About the Author: As an engineer, Maud dedicated her efforts towards the energy market. She hails from the oil & gas industry, and started her career working in electricity markets. As an analyst on a power trading desk, she studied the market mechanisms that can develop new demand-response models. She has been scouting new technologies such as renewables, storage or energy efficiency for a large power utility in Silicon Valley before joining a solar start-up.

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This article, The State Of The Cleantech Industry, is syndicated from Clean Technica and is posted here with permission.

California Passes 600MW Shared Renewables Program

by Silvio Marcacci

Just when it seemed like the outlook for renewables in California couldn’t get any brighter, the state legislature has passed a bill that will open up access to the 75% of its residents unable to install clean energy on their property.

SB 43, also known as the “shared renewables bill” passed the State Assembly and Senate yesterday, and now heads to Governor Jerry Brown for signature into law.

Shared renewables graphic via California Shared Renewables

The bill immediately creates the largest shared renewables program in the US and could supercharge California’s clean energy economy — all without any state subsidies or extra costs to non-participating residents.

Shared Renewables
Shared renewables image via California Shared Renewables

New Access To Renewables For Millions Of Residents

California’s Green Tariff Shared Renewables Program, as the shared renewables program is officially called, allows any customer of the state’s three largest utilities to purchase up to 100% renewable electricity for their home or businesses. Cumulative investments will be capped at 600 megawatts (MW) and the program will sunset in 2019.

For context, California installed 521MW of solar during the second quarter of 2013 — an all-time record for any one state in a three-month period. Considering any new renewables capacity created by the shared renewables program would be in addition to the state’s 33% renewable portfolio standard, this could theoretically push the state’s annual solar installation record further than ever before.

Buying renewable power on the electricity market isn’t a new idea, but California’s shared renewables program and the customers it would reach bring a few new twists to the scene. To start, the program targets people without property suitable to install clean energy systems – renters, business owners who lease offices, those with shaded roofs, people in homeowner associations, and so on.

“SB 43 will allow the millions of Californians who cannot install their own solar unit, windmill, or other renewable power generation system to obtain renewable energy through their utility,” said State Senator Lois Wolk, who sponsored the legislation.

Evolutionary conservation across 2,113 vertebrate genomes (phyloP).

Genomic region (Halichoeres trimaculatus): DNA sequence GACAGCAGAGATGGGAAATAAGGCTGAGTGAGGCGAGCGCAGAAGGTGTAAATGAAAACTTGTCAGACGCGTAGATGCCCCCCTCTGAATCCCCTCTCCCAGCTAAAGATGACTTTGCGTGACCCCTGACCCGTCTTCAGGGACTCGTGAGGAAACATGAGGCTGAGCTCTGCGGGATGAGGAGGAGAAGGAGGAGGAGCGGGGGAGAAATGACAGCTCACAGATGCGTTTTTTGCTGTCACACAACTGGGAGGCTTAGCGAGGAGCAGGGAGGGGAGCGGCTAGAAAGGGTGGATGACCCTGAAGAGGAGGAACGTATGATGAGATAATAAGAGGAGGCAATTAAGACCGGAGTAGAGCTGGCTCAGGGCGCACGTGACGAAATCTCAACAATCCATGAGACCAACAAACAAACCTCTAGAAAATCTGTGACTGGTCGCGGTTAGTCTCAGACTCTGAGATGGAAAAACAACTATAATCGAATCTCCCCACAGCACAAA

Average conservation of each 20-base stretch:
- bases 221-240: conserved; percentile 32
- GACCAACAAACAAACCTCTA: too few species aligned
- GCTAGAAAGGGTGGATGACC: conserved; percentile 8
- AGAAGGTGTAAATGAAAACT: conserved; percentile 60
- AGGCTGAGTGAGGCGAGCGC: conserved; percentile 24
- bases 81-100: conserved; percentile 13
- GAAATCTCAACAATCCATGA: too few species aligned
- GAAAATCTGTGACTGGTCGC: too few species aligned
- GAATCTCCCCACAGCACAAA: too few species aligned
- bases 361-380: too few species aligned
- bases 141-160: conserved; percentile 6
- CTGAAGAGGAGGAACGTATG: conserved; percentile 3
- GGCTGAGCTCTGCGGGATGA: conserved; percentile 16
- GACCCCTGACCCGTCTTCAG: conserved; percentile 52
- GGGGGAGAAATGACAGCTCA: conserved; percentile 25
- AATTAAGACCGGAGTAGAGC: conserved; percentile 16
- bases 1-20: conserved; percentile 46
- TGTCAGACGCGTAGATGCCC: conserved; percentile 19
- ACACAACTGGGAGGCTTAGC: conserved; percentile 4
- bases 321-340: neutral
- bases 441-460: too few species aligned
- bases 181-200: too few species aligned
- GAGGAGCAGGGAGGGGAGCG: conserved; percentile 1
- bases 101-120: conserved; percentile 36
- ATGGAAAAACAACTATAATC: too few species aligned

Consumers from Pacific Gas and Electric (PG&E), San Diego Gas & Electric (SDG&E), and Southern California Edison (SCE) will be able invest in renewable energy by buying shares of the electricity generated by new projects up to 20MW in size, at a locked-in price that’s added to their existing electricity bill as a credit.

Shared Renewables Benefit All – Even Big Utilities

Since the subscription price includes a credit to the utility for grid use, any increased transmission and distribution costs aren’t spread to other ratepayers who may not be participating in shared renewables investments. And, the program avoids the fight over net metering because utilities aren’t worried about paying ratepayers back for power they generate but don’t use themselves.

While the program is capped at 600MW total, 100MW of that total must be reserved for residential consumers ,and 100MW of new renewable energy projects less than 1MW in size must be built in disadvantaged communities – two provisions that generated a diverse band of support as the bill wound its way through the legislature.

Advocacy organization Vote Solar estimates the bill will create around 6,000 new green jobs, allow 20,000 residential ratepayers to participate, and generate over $2.2 billion in economic activity within just a few years.

California added more than 9,000 green jobs in second quarter of 2013, so while the state didn’t need any help holding onto its lead as the epicenter of America’s clean tech market, shared renewables could cement that status for years to come.

This article, California Passes 600MW Shared Renewables Program, is syndicated from Clean Technica and is posted here with permission.

About the Author

is Principal at Marcacci Communications, a full-service clean energy and climate-focused public relations company based in Washington, D.C.